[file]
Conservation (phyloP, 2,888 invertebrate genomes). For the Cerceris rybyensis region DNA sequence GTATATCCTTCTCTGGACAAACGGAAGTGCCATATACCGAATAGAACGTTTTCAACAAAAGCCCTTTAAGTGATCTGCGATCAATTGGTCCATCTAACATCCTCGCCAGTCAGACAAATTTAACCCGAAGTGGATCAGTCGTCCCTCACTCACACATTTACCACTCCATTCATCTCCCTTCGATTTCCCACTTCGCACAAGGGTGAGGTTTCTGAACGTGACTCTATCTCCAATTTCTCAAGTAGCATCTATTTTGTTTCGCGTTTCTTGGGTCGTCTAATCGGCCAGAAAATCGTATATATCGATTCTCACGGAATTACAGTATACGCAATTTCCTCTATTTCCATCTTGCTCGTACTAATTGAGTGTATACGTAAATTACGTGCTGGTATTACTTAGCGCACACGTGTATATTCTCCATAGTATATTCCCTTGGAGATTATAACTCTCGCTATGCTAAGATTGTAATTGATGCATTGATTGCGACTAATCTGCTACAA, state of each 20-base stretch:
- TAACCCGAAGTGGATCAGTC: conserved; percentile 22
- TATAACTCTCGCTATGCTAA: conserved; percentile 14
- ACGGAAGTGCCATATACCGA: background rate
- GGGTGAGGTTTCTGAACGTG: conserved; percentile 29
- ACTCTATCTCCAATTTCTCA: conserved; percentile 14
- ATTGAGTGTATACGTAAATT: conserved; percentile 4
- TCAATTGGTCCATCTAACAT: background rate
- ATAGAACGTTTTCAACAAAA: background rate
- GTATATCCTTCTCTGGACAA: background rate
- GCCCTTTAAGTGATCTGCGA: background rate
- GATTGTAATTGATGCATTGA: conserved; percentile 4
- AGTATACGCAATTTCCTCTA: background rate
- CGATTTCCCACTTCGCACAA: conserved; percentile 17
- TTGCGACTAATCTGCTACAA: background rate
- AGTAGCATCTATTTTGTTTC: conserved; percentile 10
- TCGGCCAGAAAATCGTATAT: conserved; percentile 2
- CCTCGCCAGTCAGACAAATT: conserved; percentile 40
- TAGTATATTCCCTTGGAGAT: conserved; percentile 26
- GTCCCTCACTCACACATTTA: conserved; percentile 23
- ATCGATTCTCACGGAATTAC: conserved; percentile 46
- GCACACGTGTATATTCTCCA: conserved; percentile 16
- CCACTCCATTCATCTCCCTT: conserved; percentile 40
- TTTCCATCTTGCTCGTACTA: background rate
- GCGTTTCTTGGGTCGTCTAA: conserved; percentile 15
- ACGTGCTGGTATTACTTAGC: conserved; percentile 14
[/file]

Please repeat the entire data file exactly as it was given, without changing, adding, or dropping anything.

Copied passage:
Conservation (phyloP, 2,888 invertebrate genomes). For the Cerceris rybyensis region DNA sequence GTATATCCTTCTCTGGACAAACGGAAGTGCCATATACCGAATAGAACGTTTTCAACAAAAGCCCTTTAAGTGATCTGCGATCAATTGGTCCATCTAACATCCTCGCCAGTCAGACAAATTTAACCCGAAGTGGATCAGTCGTCCCTCACTCACACATTTACCACTCCATTCATCTCCCTTCGATTTCCCACTTCGCACAAGGGTGAGGTTTCTGAACGTGACTCTATCTCCAATTTCTCAAGTAGCATCTATTTTGTTTCGCGTTTCTTGGGTCGTCTAATCGGCCAGAAAATCGTATATATCGATTCTCACGGAATTACAGTATACGCAATTTCCTCTATTTCCATCTTGCTCGTACTAATTGAGTGTATACGTAAATTACGTGCTGGTATTACTTAGCGCACACGTGTATATTCTCCATAGTATATTCCCTTGGAGATTATAACTCTCGCTATGCTAAGATTGTAATTGATGCATTGATTGCGACTAATCTGCTACAA, state of each 20-base stretch:
- TAACCCGAAGTGGATCAGTC: conserved; percentile 22
- TATAACTCTCGCTATGCTAA: conserved; percentile 14
- ACGGAAGTGCCATATACCGA: background rate
- GGGTGAGGTTTCTGAACGTG: conserved; percentile 29
- ACTCTATCTCCAATTTCTCA: conserved; percentile 14
- ATTGAGTGTATACGTAAATT: conserved; percentile 4
- TCAATTGGTCCATCTAACAT: background rate
- ATAGAACGTTTTCAACAAAA: background rate
- GTATATCCTTCTCTGGACAA: background rate
- GCCCTTTAAGTGATCTGCGA: background rate
- GATTGTAATTGATGCATTGA: conserved; percentile 4
- AGTATACGCAATTTCCTCTA: background rate
- CGATTTCCCACTTCGCACAA: conserved; percentile 17
- TTGCGACTAATCTGCTACAA: background rate
- AGTAGCATCTATTTTGTTTC: conserved; percentile 10
- TCGGCCAGAAAATCGTATAT: conserved; percentile 2
- CCTCGCCAGTCAGACAAATT: conserved; percentile 40
- TAGTATATTCCCTTGGAGAT: conserved; percentile 26
- GTCCCTCACTCACACATTTA: conserved; percentile 23
- ATCGATTCTCACGGAATTAC: conserved; percentile 46
- GCACACGTGTATATTCTCCA: conserved; percentile 16
- CCACTCCATTCATCTCCCTT: conserved; percentile 40
- TTTCCATCTTGCTCGTACTA: background rate
- GCGTTTCTTGGGTCGTCTAA: conserved; percentile 15
- ACGTGCTGGTATTACTTAGC: conserved; percentile 14